Wednesday, 17 September 2008

The War Is Over (Or Is It?)


Traditionally the summer is a good time to bury bad news. This summer has provided extremely good cover for bad news. In the US, the news has been dominated by the Presidential Election. In Europe, the news has been dominated by a resurgent Russia in the Caucasus. In the UK, the news has been dominated by the Prime Minister’s inability to get anything right. Under the cover of this smokescreen, the US Department of Defense has, very quietly, declared the ‘War on Terror’ to be over.

Buried in an obscure American Forces Press Release from the Department of Defense (see Press Release) is a reference to the new National Defense Strategy (which can be accessed through the Press Release). In this new strategy, we are told on Page 7 that the War on Terror has been replaced by ‘Winning the Long War against violent extremist movements’ as “the central objective of the US”. From a futures perspective, this raises a number of interesting points.

First and foremost, it indicates that the American unipolar moment is coming to an end, if it hasn’t ended already, especially when, on Page 8, we are told that the US must act “in concert with others”. Unilateralism is at the core of the Bush Doctrine. Furthermore, we are told that “we face a clash of arms, a war of ideas, and an assistance effort that will require patience and innovation”. It is interesting that the undue reliance purely upon force – again central to the Bush Doctrine – is to be supplemented with the use of soft power as a means to achieve the US national interests in the future.

Eventually, we can expect that war fighting will be left to soldiers and law enforcement will be left to the police. There are many in the world who would welcome this. It seems to us that the legal tangle that the US faces over Guantanamo Bay derives from an inappropriate mixing of these roles. The military are poorly equipped to supervise the effective running of law enforcement (running trials and operating prisons). Police operations rely upon the intelligence gathering and interdiction capabilities of the military. In an ideal world – which is one that we can create in the future – the two organs of government would complement each other.

In many ways, the National Defense Strategy represents a significant departure in US policy towards the rest of the world. If it does mean that the ‘War on Terror’ is over, then we are left wondering who might have won the war. It would be hard to argue that President Bush and the Neo-Cons have come even close to winning the war. Their policy in this area – at best a shambles, at worst criminality beyond comprehension – is in tatters and very unlikely to survive to February 2009. It is ironic that the Bush Doctrine has not outlasted the Presidency after which it was named.

Al Qaeda might claim to have won the War on Terror. They could point to regime change in Washington as their success. This, however, might stretch the point too far. It conveniently ignores the inability of Al Qaeda to operate effectively in the Post 9-11 environment. According to the FBI, the number of deaths in the US from terrorist incidents has fallen to zero. This reflects the success of the law enforcement agencies across the world in containing Al Qaeda and in diminishing its ability to operate.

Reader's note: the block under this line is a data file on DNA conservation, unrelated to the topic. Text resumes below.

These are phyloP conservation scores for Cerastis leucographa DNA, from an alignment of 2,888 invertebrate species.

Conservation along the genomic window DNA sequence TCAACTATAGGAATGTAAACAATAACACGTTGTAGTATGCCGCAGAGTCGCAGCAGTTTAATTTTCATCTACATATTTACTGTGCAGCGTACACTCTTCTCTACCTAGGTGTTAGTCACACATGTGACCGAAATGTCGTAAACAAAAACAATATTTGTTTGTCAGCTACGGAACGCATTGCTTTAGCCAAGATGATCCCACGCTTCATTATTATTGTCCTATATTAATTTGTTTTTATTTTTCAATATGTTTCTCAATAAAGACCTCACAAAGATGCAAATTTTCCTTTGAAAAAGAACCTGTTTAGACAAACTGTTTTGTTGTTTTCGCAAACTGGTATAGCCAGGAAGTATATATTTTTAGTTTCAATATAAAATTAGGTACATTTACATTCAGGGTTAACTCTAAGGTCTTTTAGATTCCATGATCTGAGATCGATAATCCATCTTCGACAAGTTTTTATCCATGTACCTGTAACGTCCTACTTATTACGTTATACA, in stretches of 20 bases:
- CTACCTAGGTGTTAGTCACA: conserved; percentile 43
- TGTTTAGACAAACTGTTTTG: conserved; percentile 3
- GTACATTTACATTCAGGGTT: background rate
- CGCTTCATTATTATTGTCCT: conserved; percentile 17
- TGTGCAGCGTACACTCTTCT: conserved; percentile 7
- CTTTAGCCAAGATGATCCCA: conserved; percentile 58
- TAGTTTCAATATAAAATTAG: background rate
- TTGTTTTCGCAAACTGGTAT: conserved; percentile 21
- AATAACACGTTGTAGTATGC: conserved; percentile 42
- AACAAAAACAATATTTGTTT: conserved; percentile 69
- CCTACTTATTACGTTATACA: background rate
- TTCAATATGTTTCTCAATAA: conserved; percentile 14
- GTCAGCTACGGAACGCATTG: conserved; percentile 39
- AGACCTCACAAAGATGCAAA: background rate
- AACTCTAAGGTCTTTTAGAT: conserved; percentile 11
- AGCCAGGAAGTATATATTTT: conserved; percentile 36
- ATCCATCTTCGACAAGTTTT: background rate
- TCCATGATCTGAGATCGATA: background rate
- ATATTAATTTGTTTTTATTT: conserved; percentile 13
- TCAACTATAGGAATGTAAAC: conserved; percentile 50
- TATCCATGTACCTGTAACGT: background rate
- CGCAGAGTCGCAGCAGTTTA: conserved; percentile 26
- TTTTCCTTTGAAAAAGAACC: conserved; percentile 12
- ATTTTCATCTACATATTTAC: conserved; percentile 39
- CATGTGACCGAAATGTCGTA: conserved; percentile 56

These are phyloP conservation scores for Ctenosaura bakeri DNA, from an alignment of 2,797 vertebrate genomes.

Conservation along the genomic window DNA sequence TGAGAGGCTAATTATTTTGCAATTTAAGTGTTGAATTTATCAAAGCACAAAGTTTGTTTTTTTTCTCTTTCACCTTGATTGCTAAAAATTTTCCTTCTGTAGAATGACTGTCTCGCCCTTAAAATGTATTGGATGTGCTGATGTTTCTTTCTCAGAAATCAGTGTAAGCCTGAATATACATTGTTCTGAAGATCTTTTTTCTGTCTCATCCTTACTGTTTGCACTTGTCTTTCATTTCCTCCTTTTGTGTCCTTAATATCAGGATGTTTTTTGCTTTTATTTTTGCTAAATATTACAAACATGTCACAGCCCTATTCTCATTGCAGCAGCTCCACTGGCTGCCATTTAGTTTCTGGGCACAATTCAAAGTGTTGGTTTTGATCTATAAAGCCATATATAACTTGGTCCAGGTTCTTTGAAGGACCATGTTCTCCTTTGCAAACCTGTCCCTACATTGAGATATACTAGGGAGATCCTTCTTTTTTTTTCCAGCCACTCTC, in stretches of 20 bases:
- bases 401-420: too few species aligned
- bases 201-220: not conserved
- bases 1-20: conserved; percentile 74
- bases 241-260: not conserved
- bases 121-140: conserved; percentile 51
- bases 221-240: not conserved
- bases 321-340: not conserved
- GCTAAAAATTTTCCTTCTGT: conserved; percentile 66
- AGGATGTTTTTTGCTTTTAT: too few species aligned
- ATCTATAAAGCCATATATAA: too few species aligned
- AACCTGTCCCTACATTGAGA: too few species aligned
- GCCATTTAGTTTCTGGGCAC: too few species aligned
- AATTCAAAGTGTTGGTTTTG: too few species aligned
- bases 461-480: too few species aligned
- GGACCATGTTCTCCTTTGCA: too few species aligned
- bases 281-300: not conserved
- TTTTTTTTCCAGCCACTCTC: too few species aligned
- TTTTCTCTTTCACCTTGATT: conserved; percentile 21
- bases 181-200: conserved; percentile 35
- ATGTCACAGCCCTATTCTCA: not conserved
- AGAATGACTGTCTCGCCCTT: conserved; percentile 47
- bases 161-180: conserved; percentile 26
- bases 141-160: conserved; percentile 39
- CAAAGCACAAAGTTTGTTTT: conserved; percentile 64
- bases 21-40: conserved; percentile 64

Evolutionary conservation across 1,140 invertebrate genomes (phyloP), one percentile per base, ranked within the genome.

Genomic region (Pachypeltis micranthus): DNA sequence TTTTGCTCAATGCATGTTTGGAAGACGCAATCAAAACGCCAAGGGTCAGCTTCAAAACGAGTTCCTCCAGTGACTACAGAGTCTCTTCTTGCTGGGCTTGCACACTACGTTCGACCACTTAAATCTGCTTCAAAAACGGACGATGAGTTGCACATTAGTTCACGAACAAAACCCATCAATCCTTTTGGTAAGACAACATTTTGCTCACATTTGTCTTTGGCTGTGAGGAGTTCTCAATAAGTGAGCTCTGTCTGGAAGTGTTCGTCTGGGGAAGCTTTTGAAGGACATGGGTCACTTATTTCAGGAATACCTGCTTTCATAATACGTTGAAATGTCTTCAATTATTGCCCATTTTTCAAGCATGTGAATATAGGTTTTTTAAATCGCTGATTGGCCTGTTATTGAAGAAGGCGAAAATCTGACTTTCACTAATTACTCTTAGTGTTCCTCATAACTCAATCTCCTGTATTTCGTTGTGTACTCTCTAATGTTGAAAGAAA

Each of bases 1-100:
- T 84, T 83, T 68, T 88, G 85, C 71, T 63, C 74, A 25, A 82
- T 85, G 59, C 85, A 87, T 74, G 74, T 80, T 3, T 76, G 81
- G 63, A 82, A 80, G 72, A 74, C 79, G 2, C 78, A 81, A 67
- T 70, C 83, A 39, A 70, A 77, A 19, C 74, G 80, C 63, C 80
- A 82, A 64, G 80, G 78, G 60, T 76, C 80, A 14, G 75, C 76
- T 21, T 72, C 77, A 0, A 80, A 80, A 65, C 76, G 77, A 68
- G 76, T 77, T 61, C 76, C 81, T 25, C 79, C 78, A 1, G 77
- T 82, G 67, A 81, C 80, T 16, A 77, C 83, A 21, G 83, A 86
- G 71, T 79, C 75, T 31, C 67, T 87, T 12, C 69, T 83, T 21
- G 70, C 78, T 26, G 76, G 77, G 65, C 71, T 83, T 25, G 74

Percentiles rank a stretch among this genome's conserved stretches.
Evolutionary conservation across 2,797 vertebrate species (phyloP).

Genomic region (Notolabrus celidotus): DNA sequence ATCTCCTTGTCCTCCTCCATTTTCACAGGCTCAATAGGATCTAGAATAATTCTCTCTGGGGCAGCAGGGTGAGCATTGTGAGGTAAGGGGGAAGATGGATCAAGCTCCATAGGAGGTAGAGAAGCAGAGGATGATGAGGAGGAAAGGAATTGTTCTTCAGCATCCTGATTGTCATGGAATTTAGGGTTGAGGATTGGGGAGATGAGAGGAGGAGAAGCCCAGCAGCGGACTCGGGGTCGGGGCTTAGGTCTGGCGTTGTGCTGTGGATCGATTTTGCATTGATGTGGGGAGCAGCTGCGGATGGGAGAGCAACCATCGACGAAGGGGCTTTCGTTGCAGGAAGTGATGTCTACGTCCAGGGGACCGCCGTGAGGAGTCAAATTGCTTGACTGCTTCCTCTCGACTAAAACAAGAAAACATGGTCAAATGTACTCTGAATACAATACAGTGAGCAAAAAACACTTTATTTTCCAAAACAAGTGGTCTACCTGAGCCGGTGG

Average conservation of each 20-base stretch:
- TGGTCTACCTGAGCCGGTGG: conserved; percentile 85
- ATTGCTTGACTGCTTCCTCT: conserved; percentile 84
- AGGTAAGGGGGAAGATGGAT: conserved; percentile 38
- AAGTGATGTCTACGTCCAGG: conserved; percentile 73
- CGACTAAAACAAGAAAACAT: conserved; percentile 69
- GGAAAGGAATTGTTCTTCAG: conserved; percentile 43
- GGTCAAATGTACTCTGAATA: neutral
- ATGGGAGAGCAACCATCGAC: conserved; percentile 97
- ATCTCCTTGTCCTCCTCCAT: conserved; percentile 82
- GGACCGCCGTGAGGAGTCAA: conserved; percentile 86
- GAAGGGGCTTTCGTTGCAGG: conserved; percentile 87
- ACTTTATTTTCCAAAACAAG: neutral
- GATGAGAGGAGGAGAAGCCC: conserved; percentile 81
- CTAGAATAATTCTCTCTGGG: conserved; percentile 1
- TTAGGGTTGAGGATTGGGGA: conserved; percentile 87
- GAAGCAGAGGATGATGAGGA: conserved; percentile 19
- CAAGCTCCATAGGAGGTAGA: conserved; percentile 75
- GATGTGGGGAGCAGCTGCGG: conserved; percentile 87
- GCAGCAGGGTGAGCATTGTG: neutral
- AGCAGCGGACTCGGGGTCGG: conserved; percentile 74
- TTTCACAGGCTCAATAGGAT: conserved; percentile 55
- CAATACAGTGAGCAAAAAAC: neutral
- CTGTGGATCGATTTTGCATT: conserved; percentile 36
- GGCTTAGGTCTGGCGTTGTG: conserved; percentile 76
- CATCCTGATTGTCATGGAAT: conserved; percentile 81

In many respects, there is a lot to be said for the view that nobody has won the war on terror. We have all been losers in some way. In Europe and North America, the trade off between personal liberty and collective security has shifted decisively towards lesser personal liberty. This loss of liberty has become more intrusive in recent years, particularly when some law enforcement agencies are unable to resist the abuse of their additional powers. Surely this has to be one of the greatest losses because it affects us all.

The National Defense Strategy may prove to be an important realignment in US military policy. It represents a more realistic – even more pragmatic – approach to the security issues facing the US and the world in the future. We may yet see a return to the position where soldiers fight, police arrest, and judges imprison. If so, then we will be better equipped to deal with the issues of global criminality, of which global terror is part.

Perhaps that is a future worth building?

© The European Futures Observatory 2008

1 comment:

John Maszka said...

The War on Terrorism is a Lie

The war on terrorism is a lie because terrorism is not an enemy, it is a strategy.
Terrorism is a strategy employed by weaker states and non-state actors when fighting an asymmetric war against a more powerful opponent.
No state or non-state actor enters a conventional war against an enemy it has no chance of defeating conventionally.
Since the U.S. has declared that it will maintain military superiority without challenge, it has done everything in its power to do just that. The US defense budget for 2008 is some $700 billion. There is no single state or non-state actor on this planet that can defeat the United States in a conventional war.
Therefore, any single state or non-state actor that finds itself at war with the United States will be forced to fight an asymmetric war. That is, it will be forced to employ terrorism.
Therefore the war on terrorism is a war against anyone at war with the United States. Therefore the war on terrorism is a lie. It is not a war on terrorism at all, but a war to promote and defend US imperialism.